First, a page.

Intraductal papilloma and generalized ductal hyperplasia must also be considered in the differential diagnosis. Myoepithelial cells exist in benign papillary lesions but not in the papillary carcinoma. Immunohistochemically, high-molecular-weight keratin negativity distinguishes the solid papillary carcinoma from proliferative lesions (11). Medullary carcinoma and mucinous carcinoma are the tumors, which must also be considered in the differential diagnosis.
Prognosis of papillary carcinoma is better when compared to invasive ductal carcinoma (12).
Patients with axillary lymph node metastasis at the rate of 20–32% have been reported (13). A metastatic axillary lymph node was found in our case. Solid papillary carcinoma and cystic papillary carcinoma result in local recurrences with similar frequencies, but those with solid papillary carcinoma were more likely to have axillary lymph node and systemic metastasis and to die of metastatic carcinoma (2).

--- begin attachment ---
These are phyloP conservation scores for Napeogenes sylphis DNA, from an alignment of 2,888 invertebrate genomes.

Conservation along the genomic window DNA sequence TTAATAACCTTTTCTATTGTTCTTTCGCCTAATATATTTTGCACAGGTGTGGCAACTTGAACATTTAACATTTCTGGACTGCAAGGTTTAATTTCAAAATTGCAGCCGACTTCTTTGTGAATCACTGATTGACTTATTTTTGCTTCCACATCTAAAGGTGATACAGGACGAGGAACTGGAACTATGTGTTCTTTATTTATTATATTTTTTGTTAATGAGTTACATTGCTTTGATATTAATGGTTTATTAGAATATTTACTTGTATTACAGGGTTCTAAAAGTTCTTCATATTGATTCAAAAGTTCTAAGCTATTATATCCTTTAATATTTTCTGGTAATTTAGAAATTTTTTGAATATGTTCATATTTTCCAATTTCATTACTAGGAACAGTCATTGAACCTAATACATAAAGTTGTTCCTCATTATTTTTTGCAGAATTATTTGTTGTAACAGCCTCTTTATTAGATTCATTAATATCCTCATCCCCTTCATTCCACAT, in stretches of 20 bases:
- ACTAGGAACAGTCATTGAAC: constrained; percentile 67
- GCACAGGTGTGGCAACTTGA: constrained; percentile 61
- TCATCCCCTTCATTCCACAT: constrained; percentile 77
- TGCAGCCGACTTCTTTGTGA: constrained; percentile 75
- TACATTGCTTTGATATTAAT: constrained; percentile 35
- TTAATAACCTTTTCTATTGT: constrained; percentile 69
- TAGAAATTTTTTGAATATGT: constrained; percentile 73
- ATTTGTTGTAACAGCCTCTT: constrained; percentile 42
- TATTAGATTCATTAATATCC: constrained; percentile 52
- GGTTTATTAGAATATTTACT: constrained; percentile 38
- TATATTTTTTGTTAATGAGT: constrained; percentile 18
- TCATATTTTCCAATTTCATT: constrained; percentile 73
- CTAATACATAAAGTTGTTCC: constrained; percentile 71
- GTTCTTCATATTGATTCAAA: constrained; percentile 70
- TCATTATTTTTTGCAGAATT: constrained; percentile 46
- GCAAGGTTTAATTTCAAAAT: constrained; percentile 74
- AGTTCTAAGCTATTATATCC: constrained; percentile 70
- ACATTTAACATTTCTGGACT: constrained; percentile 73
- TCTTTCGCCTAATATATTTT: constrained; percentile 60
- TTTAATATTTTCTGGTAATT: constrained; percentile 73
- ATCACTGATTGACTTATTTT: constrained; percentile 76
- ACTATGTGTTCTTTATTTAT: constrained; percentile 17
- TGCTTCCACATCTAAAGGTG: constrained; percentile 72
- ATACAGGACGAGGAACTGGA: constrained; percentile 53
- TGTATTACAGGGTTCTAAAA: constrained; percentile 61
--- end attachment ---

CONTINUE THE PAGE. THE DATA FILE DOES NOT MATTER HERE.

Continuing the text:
Prognosis with lumpectomy is perfect in invasive or noninvasive carcinomas. The relapse risk is high in multifocal masses. According to the study results of Nassar et al. (4), hormonal and/or chemotherapy application to invasive solid papillary carcinoma patients without paying attention to lymph node involvement was considered appropriate. Modified radical mastectomy was conducted in our case. According to the American Joint Committee on Cancer 2010, the patient was pT3N1 (stage IIIA). Because of the good general status of the patient, oncologists decided to give chemotherapy treatment regardless of old age and chemotherapy was applied after 2 months. She is alive with no recurrence at 25 months.